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Over 1,000 Years of Jewish Life in China Medals

By Mel Wacks, Reprinted from The Shekel, March-April 2011

Jews have lived in peace with their neighbors and with the approval of the government in China from the time of the Silk Road to the refugees in Shanghai during World War II. The Jewish-American Hall of Fame has issued impressive 3-inch, half pound medals in editions limited to just 388 bronze, 188 silver-plated bronze and 88 gold-plated bronze-each serial numbered on the edge. (Note that actual mintages as of September 1, 2011 are 118 bronze, 53 silver-plated bronze, and 37 gold-plated bronze.)
Jews in China

According to scholar Xin Xu (The Jews of Kaifeng, China), the first Jews settled in Kaifeng.

c. 960-1126, and the first synagogue was built in 1163. The first settlers were Silk Road traders, probably from Persia. It is estimated that by the late thirteenth century there were about 2,000 Jews in Kaifeng. A Kaifeng tourist web site states that:"Today the community is fairly well integrated into the local population, after centuries of intermarriage, so that although more than two hundred of the Kaifeng population claim Jewish descent, they will not be overly easy to recognize. Thankfully the beliefs and customs of the Jewish community here, that had died out after many centuries of neglect and suppression, is slowly making a comeback." The web site goes on to indicate that a few steles from the synagogue dedications of 1489, 1512, and 1679 can be seen at the Kaifeng Bowuguan Museum.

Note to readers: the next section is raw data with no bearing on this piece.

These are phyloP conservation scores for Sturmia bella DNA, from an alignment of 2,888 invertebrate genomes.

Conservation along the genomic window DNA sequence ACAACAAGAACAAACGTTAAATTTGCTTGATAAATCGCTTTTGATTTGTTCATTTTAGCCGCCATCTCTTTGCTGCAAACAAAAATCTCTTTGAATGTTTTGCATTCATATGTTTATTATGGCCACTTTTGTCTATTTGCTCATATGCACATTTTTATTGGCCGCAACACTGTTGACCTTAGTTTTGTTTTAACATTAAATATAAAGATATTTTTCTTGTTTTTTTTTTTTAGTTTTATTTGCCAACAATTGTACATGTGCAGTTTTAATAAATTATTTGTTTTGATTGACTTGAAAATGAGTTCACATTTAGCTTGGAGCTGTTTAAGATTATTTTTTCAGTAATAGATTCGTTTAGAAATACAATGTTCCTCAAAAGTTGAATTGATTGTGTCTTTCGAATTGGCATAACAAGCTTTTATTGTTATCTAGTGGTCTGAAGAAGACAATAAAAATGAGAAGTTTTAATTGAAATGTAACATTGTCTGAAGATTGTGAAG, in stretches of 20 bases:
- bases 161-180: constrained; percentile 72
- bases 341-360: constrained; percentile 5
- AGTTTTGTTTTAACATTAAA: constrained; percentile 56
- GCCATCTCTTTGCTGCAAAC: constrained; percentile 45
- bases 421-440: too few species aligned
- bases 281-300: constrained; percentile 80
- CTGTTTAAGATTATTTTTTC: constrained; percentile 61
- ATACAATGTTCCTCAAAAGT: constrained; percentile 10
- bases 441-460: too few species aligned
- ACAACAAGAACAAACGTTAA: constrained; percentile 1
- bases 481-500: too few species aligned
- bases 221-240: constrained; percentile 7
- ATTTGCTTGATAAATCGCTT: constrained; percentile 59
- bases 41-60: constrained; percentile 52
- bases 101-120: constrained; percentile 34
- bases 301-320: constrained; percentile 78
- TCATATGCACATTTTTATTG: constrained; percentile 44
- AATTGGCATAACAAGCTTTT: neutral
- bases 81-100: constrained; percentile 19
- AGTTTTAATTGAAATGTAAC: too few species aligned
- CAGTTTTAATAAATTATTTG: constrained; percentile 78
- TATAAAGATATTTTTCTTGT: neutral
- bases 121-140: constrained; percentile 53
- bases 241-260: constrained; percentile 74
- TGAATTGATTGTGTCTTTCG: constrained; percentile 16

The medal's obverse combines the Chinese yin-yang symbol (representing the two complementary forces that make up all aspects of life-heaven and earth, male and female, light and dark) with the Jewish Star of David. The Star of David brings the story of the Jews in China to modern times, when nearly 20,000 European Jews found a safe haven in Shanghai during World War II. The Hebrew letters within the star spell Shemesh (sun) as appeared on a plaque from the Kaifeng Synagogue, above the Shema prayer. Interestingly, the morning benedictions before the Shema echo the meaning of the yin-yang: "Who forms light and createst darkness."

The Kaifeng Synagogue is based on the model displayed at Bet Hatefutsoth Museum, Museum of the Jewish Diaspora, Tel Aviv, which in turn was created from the drawings of Father Jean Domenge, made when he visited Kaifeng in 1722.



Exterior view of the Kaifeng Synagogue, drawn by Father Jean Domenge, 1722.

The reverse design of the "Over 1,000 Years of Jewish Life in China" medal features a Jewish worshiper reading the Torah (Bible)--also inspired by the drawings of Father Jean Domenge. The inscription is a quote from the 1489 stele in Chinese and English: "THE EMPEROR SAID PRESERVE YOUR ANCESTRAL CUSTOMS."


The original drawings of Father Domenge depict the worshippers without shoes, as does the medal. Moses, arriving at the site of the burning bush, was immediately commanded to remove his shoes from his feet, because he was standing on holy ground (Exodus 3:5), and from this episode the Sages deduced that one is required to remove shoes in holy places.

The initials of Jamie Franki, the medal's creator are below the Chinese inscription. Frankie is a prolific designer of commemorative medals, and his facing portrait of Thomas Jefferson appears on every United States nickel produced beginning in 2006.

To inquire about the availability of the medals commemorating Over 1,000 Years of Jewish Life in America click here.

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